The Court of Appeal (in Graves v Brouwer) has taken the opportunity to re-visit the vexed question of how you should go about proving causation where there are a series of possible causes and, perhaps more importantly, how you shouldn’t do it. Anyone faced with a fire claim would do well to take heed.
The problem is easily stated, but not so easy to answer:
- Say there are four possible causes of a loss with, respectively, a 20%, 20%, 20% and 40% likelihood that they were the true cause. Is it right to say that the 40% cause, being twice as likely as any of the others, is, on the balance of probabilities, the cause of the loss?
- What if all the possible causes identified have a very small likelihood, but one is still significantly more likely than the others?
The courts have struggled to provide a consistent answer to this conundrum, but I think the position is now much clearer than it has been for decades.
Sherlock Holmes advises Dr Watson
For a while it appeared that the House of Lords’ case of Rhesa Shipping Co v Edmunds (The Popi M) had resolved the matter conclusively. Lord Brandon referred to Sherlock Holmes’ famous advice to Dr Watson:
“…when you have eliminated the impossible, whatever remains, however improbable, must be the truth.”
Lord Brandon went on to explain why this advice was wrong. There is a third alternative open to the court as it can find that the case is not proved. Also, the dictum is only logical if all relevant facts are known, which they rarely are.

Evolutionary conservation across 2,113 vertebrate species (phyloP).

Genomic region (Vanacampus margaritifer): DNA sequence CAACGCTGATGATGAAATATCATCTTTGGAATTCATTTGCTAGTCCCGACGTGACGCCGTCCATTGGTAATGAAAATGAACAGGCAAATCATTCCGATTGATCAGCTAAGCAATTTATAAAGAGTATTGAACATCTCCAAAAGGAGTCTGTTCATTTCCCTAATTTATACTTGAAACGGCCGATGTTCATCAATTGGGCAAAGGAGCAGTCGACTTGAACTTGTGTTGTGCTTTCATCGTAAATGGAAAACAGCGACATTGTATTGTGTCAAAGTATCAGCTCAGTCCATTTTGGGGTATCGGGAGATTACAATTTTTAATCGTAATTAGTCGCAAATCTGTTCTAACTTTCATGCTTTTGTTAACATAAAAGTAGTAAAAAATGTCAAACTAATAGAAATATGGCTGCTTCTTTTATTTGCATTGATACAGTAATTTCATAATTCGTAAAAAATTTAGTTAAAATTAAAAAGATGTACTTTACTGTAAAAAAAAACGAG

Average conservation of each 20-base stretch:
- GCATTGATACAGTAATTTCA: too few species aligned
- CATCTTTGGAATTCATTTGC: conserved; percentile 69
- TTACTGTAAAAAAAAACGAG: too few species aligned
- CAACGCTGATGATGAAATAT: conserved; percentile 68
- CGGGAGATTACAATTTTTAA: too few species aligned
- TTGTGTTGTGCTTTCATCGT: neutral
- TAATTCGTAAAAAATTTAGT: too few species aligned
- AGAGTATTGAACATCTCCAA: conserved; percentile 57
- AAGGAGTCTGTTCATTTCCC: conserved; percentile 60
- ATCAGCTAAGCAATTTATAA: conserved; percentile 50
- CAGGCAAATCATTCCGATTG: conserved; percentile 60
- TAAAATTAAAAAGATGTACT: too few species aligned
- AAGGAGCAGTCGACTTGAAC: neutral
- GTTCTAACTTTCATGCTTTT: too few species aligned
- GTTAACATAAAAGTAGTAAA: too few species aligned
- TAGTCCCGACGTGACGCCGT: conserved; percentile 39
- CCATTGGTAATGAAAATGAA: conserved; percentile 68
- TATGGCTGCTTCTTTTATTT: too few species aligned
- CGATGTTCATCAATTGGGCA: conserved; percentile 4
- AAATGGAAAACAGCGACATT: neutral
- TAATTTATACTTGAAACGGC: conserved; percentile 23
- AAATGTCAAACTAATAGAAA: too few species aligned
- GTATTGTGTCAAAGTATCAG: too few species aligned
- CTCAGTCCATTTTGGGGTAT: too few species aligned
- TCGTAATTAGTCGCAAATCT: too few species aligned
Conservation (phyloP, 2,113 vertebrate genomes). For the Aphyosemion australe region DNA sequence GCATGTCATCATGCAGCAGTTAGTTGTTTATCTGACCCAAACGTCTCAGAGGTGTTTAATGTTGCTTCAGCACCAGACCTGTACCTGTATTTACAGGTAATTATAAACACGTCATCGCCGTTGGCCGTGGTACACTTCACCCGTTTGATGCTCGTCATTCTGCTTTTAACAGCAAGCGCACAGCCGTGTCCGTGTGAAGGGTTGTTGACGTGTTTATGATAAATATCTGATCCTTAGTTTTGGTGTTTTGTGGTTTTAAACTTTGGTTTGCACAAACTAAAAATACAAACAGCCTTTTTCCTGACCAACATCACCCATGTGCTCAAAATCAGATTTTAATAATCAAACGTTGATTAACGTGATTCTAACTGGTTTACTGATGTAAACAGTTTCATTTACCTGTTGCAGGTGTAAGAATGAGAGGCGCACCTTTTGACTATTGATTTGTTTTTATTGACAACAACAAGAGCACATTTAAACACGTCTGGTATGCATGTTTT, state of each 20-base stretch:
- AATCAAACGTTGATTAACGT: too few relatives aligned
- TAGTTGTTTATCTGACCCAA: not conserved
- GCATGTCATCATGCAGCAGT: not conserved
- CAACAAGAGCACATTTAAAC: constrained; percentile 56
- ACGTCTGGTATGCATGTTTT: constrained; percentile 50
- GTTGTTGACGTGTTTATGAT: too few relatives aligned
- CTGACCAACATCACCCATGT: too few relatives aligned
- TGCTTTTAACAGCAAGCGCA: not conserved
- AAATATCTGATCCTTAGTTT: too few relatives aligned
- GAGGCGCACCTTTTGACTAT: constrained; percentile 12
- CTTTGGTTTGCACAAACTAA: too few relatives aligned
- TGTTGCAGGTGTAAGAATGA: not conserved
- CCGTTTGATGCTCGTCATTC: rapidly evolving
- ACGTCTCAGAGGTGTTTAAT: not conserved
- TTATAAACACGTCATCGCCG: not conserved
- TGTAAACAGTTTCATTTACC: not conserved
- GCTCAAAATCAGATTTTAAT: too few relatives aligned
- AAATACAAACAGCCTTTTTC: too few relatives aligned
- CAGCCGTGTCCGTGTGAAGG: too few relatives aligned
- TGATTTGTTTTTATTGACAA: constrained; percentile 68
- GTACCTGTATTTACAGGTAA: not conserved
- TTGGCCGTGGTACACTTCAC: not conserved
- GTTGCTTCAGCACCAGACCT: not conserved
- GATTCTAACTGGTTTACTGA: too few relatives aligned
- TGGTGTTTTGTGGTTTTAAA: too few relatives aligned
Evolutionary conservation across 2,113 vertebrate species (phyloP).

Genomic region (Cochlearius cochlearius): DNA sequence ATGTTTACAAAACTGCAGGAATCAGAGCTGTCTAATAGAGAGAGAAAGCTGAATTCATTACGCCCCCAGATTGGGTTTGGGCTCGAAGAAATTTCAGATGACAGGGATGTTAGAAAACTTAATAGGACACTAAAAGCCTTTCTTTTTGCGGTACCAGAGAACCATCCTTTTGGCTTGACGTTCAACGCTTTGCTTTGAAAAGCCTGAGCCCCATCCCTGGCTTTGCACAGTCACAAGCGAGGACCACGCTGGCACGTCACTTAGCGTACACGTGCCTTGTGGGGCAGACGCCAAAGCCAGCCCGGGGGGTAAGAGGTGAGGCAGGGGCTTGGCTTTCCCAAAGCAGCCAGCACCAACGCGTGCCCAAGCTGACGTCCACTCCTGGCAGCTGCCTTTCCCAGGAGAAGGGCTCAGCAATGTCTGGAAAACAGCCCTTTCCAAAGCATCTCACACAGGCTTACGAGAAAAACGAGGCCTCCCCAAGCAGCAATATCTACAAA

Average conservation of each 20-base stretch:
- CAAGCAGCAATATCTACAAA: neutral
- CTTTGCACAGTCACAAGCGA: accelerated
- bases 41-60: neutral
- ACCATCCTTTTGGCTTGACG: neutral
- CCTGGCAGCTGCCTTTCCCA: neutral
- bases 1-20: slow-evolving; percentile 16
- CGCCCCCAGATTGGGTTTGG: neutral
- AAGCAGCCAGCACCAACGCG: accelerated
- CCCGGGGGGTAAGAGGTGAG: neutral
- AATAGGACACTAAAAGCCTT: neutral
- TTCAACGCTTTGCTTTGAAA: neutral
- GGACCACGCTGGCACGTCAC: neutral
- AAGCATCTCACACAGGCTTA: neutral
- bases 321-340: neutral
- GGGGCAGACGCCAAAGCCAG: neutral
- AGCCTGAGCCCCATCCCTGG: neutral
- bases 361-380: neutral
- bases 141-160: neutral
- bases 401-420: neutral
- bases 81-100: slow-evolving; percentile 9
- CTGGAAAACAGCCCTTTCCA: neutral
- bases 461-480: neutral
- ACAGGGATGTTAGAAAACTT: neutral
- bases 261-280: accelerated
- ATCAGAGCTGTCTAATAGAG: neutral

Lord Brandon stressed that a court can only find for the claimant when its case is proved on the balance of probabilities and that cannot be a sensible conclusion where, as in The Popi M, a judge described a cause as “extremely improbable”.
However, although the more recent Court of Appeal case of Nulty v Milton Keynes firmly backed The Popi M (see also Akenhead J in Fosse Motor Engineers Ltd v Conde Nast), other Court of Appeal decisions have been less sure:
- In Kiani v Land Rover, Sherlock Holmes, it seemed, was able to come back from the dead, as Waller LJ accepted that:
“…where only two possibilities are under consideration, both of which seem unlikely, if one seems much less likely than the other the less likely can be discounted thus making the first likely to happen on the balance of probabilities.”
- In Ide v ATB, Sherlock was back working full time in Baker Street, as Thomas LJ accepted that:
“…as a matter of principle, if there were only three possible causes of an event, then it was permissible for a judge to approach the matter by analysing each of those causes. If he ranked those causes in terms of probability and concluded that one was more probable than the others, then provided those were the only three possible causes, he was entitled to conclude that the one he considered most probable, was the probable cause of the event provided it was not improbable.”
Graves v Brouwer
It is fair to say that the facts of Graves v Brouwer are unlikely to trouble the courts again in the near future, but the principles applied by the court most certainly will. As Tomlinson LJ conceded, it was “by any standards a bizarre case”.
Miss Graves and Mr Brouwer were next-door neighbours in Sutton. Miss Graves’ house was damaged by fire. It transpired that half an hour beforehand, Mr Brouwer had set fire to two A4 pieces of paper and two A4 pieces of card in a narrow alleyway between the two houses. The paper was two letters from the bank providing his new PIN numbers and the card was the back of notepads on which he had scribbled various facts and figures of a confidential nature. He had no shredder and so he burnt them (!).